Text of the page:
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King Wilkie goes for Broke on "Low Country Suite"

By C. Eric Banister, July 2007

In a field consisting of Cherryholmes, Nothin' Fancy, Alecia Nugent and Pine Mountain Railroad, King Wilkie walked away as the IBMA's Emerging Artist of the Year in 2004 thanks to its debut "Broke." For many groups, this is the spot where they can see the Entertainer of the Year award dangling just ahead.

For King Wilkie, which just released "Low Country Suite," their debut for Rounder, it was both a crowning achievement and their bluegrass swan song of sorts.

"Since that time, we decided to slow down, get some day jobs. We wanted to be able to concentrate on our sound a little bit more," explains King Wilkie mandolin player and vocalist Reid Burgess. "Not that we didn't have a developed sound in 2004, but it to us it felt a little bit like we were aping other people."

"You can go and play Stanley Brothers songs because it's cool, and it feels good, but it's kind of like musical tourism in a way. It's fine, but when you're doing it for a living you kind of start feeling like you want to do something more remarkable as your own thing, even if it's still influenced by that other stuff. It's like regurgitation. We're not the next Stanley Brothers. We're not the next Bill Monroe, and we knew we never were."

Burgess grew up listening to a wide range of music, but it was bluegrass that took root.

"I liked a lot of early rock and roll. I liked Buddy Holly. I kind of swayed back and forth between rock and current rock, the normal rock stuff when I was in high school. I played classical piano, so I was like a classical enthusiast for a long time, but I was pretty all over the place."

"I went to the first (bluegrass) festival by accident," he says.

"That was like the total eye-opening experience. I don't think the other people I was there with had the same life-altering experience that I did, but it really spoke to me. It was bluegrass and that kind of old-timey music for many years after that for me.

"When I got into bluegrass, part of that was it was an alternative to any other alternative. It was completely different; it comes from a completely different place. I gravitated towards that almost like some young people gravitate towards other stuff just for the sake of it being different, like punk rock or something. I also think it was because I was looking for something that was less processed, more real."

That search for something real continued even after being recognized by peers as one of the best in the genre. As the band, which formed in Charlottesville, Va. in 2003 (band members actually met at Kenyon College in Ohio), began to prepare for their next project, their other musical influences began to creep in.

"I think it came out of songwriting more than anything else; I think it was pretty natural. There were a couple of songs that paved the way, where we started to get excited again about where things could go," Burgess says. "There were more transition songs and those could be heard on an EP we made, 'Tierra Del Fuego,' but a lot of what we do is still the same."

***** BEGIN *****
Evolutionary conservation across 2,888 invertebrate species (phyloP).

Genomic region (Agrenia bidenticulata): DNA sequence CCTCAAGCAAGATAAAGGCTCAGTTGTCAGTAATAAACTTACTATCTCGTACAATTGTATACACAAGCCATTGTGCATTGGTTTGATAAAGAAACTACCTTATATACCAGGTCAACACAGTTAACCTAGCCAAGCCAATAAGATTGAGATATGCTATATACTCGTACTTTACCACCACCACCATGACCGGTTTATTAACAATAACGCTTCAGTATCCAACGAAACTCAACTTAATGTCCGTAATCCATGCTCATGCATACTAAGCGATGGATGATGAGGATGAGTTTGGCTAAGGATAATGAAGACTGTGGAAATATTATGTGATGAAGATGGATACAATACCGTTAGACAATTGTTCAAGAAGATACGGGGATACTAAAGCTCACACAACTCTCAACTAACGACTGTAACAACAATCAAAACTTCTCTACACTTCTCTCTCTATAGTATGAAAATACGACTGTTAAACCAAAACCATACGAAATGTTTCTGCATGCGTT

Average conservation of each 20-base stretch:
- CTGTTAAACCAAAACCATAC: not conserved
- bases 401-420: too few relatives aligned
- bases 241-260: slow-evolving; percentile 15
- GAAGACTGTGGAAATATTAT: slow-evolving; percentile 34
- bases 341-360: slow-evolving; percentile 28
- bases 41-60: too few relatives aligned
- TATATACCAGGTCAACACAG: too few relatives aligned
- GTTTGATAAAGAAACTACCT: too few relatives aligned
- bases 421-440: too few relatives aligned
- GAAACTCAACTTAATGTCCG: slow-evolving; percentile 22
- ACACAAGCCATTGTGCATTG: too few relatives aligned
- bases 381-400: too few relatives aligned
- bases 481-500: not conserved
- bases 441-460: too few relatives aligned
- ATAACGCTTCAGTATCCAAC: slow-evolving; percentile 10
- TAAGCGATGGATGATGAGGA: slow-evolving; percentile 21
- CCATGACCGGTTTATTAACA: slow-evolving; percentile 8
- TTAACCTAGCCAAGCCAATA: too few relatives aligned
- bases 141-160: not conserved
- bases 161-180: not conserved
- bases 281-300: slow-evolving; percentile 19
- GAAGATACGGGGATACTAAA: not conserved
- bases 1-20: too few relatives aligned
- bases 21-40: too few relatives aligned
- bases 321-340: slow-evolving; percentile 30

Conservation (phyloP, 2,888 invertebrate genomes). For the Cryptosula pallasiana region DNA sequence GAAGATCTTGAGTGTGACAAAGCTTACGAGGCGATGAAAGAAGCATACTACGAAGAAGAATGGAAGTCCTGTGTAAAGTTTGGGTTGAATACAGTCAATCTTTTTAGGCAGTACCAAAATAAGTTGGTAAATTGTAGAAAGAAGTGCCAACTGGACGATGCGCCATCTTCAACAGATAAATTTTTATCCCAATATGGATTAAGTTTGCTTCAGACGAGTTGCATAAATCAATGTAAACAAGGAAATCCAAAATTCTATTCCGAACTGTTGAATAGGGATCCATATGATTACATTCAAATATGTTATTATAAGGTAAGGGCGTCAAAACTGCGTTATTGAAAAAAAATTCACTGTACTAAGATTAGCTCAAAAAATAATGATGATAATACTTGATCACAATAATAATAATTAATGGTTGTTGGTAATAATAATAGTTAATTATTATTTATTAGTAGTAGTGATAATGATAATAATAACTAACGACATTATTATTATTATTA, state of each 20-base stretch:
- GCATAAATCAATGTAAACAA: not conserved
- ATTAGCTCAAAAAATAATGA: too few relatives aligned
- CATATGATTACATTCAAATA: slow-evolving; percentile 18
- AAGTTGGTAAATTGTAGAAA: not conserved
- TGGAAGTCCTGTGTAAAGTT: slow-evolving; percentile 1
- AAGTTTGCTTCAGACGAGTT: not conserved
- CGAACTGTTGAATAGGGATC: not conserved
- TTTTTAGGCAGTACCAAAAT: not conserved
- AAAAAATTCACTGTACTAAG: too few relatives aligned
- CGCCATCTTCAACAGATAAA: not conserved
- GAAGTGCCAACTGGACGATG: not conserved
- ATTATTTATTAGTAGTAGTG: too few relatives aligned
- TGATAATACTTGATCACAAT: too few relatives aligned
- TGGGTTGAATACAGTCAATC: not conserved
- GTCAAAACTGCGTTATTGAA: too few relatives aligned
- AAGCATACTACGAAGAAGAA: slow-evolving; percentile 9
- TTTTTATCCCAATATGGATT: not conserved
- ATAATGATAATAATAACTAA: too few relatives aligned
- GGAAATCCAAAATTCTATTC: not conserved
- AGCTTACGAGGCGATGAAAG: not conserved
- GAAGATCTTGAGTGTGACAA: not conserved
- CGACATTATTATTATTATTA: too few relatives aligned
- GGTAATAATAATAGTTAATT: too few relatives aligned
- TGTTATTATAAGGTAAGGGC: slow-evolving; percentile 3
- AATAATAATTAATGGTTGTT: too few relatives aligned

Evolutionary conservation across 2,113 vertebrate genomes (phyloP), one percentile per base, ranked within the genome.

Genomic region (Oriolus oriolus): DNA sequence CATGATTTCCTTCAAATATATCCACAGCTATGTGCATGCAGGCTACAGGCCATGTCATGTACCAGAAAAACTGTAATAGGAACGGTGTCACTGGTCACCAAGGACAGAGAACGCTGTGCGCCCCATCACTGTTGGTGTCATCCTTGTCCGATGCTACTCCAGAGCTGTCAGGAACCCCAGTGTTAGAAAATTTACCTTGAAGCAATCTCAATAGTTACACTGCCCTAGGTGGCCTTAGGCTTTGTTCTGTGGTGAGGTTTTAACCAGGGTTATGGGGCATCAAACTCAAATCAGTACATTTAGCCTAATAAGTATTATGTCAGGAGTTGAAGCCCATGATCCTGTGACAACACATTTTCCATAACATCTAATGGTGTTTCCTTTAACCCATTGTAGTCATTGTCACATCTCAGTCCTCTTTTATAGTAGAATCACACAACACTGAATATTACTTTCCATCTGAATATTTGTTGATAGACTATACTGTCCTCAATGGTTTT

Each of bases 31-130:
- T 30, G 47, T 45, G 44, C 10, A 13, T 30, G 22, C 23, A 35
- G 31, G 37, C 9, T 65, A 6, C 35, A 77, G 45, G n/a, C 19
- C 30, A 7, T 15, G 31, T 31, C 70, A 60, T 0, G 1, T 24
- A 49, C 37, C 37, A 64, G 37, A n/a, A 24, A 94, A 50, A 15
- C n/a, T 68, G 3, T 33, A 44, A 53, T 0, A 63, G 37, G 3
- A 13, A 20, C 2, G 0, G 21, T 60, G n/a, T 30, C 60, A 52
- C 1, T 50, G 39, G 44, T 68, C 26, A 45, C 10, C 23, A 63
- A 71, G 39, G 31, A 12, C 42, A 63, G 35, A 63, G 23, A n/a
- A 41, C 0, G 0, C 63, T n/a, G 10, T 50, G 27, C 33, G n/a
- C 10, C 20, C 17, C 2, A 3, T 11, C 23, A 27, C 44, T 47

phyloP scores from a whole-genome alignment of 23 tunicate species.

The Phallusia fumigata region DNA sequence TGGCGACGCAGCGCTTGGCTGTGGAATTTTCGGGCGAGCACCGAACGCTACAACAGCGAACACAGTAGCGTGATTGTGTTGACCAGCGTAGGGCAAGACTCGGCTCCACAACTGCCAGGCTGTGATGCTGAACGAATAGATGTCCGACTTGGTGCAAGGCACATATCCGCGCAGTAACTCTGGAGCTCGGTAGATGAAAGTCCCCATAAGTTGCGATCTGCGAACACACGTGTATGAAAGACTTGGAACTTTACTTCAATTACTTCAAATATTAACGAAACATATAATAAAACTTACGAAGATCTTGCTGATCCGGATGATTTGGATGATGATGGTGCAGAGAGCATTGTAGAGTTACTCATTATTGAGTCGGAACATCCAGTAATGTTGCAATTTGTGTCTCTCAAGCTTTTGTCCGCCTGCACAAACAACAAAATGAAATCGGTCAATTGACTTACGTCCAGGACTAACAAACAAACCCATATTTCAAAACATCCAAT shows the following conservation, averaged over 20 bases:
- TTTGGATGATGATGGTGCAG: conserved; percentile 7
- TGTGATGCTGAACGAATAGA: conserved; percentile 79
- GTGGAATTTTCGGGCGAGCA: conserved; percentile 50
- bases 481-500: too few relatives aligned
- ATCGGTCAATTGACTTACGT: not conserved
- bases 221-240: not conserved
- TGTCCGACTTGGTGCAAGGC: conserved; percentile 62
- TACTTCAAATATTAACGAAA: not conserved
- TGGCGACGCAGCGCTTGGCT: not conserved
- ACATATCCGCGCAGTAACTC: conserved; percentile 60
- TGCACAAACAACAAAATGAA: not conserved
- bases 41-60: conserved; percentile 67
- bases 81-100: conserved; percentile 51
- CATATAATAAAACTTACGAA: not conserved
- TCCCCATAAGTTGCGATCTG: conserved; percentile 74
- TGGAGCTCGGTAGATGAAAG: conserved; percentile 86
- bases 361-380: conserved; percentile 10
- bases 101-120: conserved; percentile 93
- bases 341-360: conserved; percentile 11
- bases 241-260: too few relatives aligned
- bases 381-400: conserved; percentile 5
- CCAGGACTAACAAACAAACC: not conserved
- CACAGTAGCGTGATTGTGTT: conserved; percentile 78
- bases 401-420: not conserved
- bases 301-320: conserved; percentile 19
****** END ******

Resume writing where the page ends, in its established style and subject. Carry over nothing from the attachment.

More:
"It's the same kind of reason that we got into bluegrass - it shares a lot of the same themes. We kind of like the darker songs for some reason. The main thing is to capture a certain spirit, and that spirit is in bluegrass. There is a sublime-ness, a nostalgia, there's a striving. I guess we want people to hear us and for it to be real. People to hear us and get a sense of deep feeling, whatever that means."

One of those songs that signaled a stylistic shift was "Wrecking Ball," which appeared first on the EP and now, in a re-recorded version, on "Low Country Suite."

While he shares writing duties with guitarist Ted Pitney, Burgess wrote or co-wrote 8 of the 11 songs on "Low Country Suite." During their hiatus, Burgess concentrated on his songwriting as a discipline and often brought parts of songs to his band mates.

"Very rarely does something just happen, you kind of have to treat it as a task that you work at every day. That's how I am anyway. I enjoy writing songs and stuff will happen, but in order to get songs from the beginning, from a skeleton to having it good enough for my standards, you have to tinker a lot," he says.

"I have some of those little digital recording units, and I just lay some basic ideas out on them and then play them for the band, and we play through them together, and it grows from there."

The influences of the band, which consists of Burgess, Pitney, bassist Jake Hopping, vocalist/guitarist John McDonald, banjoist Abe Spear and multi-instrumentalist Nick Reeb range from the early pioneers of rock and roll to Gram Parsons and the Rolling Stones.

"Everyone comes from a pretty eclectic musical background that is in this band," he says. "We're just trying to do something that you can't get from listening to something else. I don't know where it comes from, I mean, it obviously comes from a lot of places, but by the time it gets filtered through everyone and everyone puts their little color on it. Then it sounds like...I don't know what to draw a comparison to, directly."

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